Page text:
The desire of his
Its midnight when the heart-lung
bypass machine in Operating Room 15 whirs to life, as the respirator
falls silent and a diseased heart is extracted from the patient. Jim
Long, the 49-year-old surgeon, knows there is no turning back
the life of his patient is hanging in the balance. With skillful precision
Long and other members of his surgical team transplant a donor heart
into the patient.
As the hours pass, Long orchestrates
the transfer of scalpels, scissors, hemostats, needle drivers and clamps.
When the last sutures are in place, the team peers intently over their
surgical masks. The moment theyve been waiting for has arrived.
The aortic cross-clamp is released and blood flows into the newly transplanted
heart. Almost instantly the heart contracts before taking a long pause,
then beats again and again.
|Jim and Bonnie Long
with their sons Mark, Paul and Daniel. "Balancing career and
family is the toughest challenge I face," says Long.
"No matter how many times I
have performed this operation I am inspired and humbled by this miracle
created by the Almighty," says Long, who graduated from Evangel
University and attends Salt Lake Christian Center (Assemblies of God)
in Salt Lake City, Utah, (Arvin Haynes, pastor). "To think that
I get to be a small part of it makes me say, Wow! "
With the transplant complete and
the patient recovering in the Intensive Care Unit, Long reflects on
the days accomplishments and says a prayer of gratitude before
slipping away for a brief rest his day started 22 hours earlier.
Less than four hours later he calls
his wife, Bonnie, to check in and then begins scrubbing for a coronary
artery bypass operation. Before he enters the operating room
as is his custom he pauses and asks God for wisdom and a steady
hand. "Every day is an opportunity to touch a life with the gifts
God has given me," he says. "I live with an awesome sense
of responsibility to use wisely the resources that have been placed
in my hands a lot depends on that."
Each year 250,000 people in the
United States die of heart failure. Long, a cardiothoracic surgeon,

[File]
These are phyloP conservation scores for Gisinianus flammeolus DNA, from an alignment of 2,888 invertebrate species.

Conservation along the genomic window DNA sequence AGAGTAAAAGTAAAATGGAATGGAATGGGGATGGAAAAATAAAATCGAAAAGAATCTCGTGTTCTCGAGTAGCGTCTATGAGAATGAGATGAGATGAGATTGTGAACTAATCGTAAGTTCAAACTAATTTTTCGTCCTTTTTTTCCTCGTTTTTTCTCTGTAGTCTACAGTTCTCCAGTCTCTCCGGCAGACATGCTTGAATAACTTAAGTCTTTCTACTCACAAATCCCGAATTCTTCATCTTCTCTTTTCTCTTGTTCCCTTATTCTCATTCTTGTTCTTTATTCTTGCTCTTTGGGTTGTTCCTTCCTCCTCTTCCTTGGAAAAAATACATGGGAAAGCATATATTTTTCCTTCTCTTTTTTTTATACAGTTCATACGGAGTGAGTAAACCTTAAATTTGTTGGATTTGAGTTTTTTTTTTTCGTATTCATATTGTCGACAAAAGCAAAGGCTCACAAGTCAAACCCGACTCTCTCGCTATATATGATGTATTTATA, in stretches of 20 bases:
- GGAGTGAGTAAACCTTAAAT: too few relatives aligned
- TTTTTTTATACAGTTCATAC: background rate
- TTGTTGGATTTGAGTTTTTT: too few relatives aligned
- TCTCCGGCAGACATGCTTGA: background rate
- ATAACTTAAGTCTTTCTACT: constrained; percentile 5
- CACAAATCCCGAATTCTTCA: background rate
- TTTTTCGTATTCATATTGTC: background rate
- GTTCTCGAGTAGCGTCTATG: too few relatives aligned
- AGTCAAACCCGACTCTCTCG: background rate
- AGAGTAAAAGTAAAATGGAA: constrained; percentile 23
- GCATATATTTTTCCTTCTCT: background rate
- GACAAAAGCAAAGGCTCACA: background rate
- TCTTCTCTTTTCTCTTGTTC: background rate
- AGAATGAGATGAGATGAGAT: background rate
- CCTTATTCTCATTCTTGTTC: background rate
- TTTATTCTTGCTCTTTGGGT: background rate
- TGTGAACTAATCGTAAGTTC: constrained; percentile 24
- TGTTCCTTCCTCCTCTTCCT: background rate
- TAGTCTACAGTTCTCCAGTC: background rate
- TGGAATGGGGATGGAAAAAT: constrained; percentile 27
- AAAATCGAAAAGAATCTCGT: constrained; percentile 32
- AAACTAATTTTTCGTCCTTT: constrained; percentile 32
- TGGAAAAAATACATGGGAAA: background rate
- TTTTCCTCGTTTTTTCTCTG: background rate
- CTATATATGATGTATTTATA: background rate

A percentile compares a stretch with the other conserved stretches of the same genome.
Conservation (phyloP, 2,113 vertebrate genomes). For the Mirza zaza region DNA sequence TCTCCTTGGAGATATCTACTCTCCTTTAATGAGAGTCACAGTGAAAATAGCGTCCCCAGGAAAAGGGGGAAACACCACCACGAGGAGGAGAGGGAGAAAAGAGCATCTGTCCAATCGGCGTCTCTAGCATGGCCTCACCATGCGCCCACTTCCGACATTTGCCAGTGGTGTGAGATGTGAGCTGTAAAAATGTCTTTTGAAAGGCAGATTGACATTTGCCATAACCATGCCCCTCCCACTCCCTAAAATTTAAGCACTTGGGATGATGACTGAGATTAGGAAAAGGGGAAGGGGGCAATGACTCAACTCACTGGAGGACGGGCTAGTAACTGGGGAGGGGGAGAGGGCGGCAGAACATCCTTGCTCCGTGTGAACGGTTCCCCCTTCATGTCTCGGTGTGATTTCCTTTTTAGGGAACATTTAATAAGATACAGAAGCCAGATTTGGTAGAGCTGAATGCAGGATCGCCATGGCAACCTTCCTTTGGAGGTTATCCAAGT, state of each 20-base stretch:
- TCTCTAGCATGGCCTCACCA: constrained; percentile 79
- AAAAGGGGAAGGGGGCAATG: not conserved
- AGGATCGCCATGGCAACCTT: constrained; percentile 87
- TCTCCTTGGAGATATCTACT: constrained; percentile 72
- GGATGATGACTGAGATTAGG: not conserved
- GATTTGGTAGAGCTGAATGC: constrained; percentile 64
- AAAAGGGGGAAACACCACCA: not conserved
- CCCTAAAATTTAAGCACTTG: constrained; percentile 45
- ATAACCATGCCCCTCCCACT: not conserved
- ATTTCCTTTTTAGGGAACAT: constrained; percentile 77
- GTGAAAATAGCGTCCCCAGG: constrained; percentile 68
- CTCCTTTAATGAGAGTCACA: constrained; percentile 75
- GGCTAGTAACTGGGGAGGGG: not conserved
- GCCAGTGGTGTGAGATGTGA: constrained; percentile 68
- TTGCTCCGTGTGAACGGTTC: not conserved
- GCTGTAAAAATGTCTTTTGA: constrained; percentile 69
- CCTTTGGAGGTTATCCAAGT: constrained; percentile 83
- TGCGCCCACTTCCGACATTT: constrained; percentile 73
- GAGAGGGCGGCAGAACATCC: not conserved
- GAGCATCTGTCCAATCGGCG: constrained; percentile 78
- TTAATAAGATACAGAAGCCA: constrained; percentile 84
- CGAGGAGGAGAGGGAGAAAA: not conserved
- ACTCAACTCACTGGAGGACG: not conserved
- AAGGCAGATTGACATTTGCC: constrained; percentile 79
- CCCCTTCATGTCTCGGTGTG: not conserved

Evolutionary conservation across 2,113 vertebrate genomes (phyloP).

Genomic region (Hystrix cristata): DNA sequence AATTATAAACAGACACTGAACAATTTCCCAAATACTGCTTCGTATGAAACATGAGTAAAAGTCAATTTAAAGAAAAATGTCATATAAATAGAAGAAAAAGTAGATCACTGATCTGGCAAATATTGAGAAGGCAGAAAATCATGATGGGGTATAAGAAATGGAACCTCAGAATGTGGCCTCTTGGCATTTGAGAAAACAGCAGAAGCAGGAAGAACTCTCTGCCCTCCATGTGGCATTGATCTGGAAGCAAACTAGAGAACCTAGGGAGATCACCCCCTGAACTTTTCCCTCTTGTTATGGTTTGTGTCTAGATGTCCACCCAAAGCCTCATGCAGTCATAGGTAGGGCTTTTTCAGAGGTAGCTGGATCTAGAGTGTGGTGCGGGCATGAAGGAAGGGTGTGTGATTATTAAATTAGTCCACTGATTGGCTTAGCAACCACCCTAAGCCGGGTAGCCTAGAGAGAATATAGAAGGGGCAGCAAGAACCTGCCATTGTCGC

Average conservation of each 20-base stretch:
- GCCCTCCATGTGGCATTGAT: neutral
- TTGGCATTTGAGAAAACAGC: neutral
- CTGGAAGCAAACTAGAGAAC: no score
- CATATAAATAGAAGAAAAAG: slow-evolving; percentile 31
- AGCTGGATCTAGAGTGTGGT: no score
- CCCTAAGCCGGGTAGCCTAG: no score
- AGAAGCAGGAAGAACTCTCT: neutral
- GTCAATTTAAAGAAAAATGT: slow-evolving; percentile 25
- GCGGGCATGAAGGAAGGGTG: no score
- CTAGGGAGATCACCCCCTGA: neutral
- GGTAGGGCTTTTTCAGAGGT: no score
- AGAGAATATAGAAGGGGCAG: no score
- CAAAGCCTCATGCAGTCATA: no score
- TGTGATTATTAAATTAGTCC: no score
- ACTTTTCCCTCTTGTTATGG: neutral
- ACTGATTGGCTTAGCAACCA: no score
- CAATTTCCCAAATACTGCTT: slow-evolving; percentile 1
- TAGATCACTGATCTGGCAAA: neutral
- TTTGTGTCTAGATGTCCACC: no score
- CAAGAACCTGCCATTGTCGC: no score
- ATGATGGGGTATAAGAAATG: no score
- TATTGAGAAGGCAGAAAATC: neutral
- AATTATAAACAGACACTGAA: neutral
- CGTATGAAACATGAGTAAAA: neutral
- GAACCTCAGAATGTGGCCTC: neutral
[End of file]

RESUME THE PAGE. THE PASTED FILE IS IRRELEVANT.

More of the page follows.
has spent much of his adult life battling deadly heart disease. As director
of the Utah Artificial Heart Program in Salt Lake City, he leads a team
that is developing a revolutionary magnetically suspended, artificial
heart pump that could eventually save thousands of lives each year.
Heart surgery for advanced disease
can sometimes be a battle for life. Dealing with the loss of a patient,
says Long, is one of the most taxing aspects of his work. "It can
be emotionally challenging especially when I have poured my heart
and soul into someone I have come to relate to very personally,"
he says. "But seeking peace during those times, especially with
the loved ones, is part of the human and spiritual experience I wouldnt
miss. As I do that, I gain the strength to move on with courage to the
Though Long says he feels called
by God to be a surgeon which absorbs much of his time
he has not allowed his calling to consume his life. "Balancing
career and family is the toughest challenge I face," he admits.
"I have no doubt I have been called to a demanding career. But
the constant juggling of priorities that is required is guided by my
belief that my family is every bit as important as anything in my professional
Long, born in Pittsburgh, Pa., moved
to India when he was 8 with his missionary parents, Jim and Velma Long.
There he learned many valuable lessons that shaped who he is today.
"When I was a child our family had to make some significant sacrifices,"
he says. "My parents made sure I understood this because I participated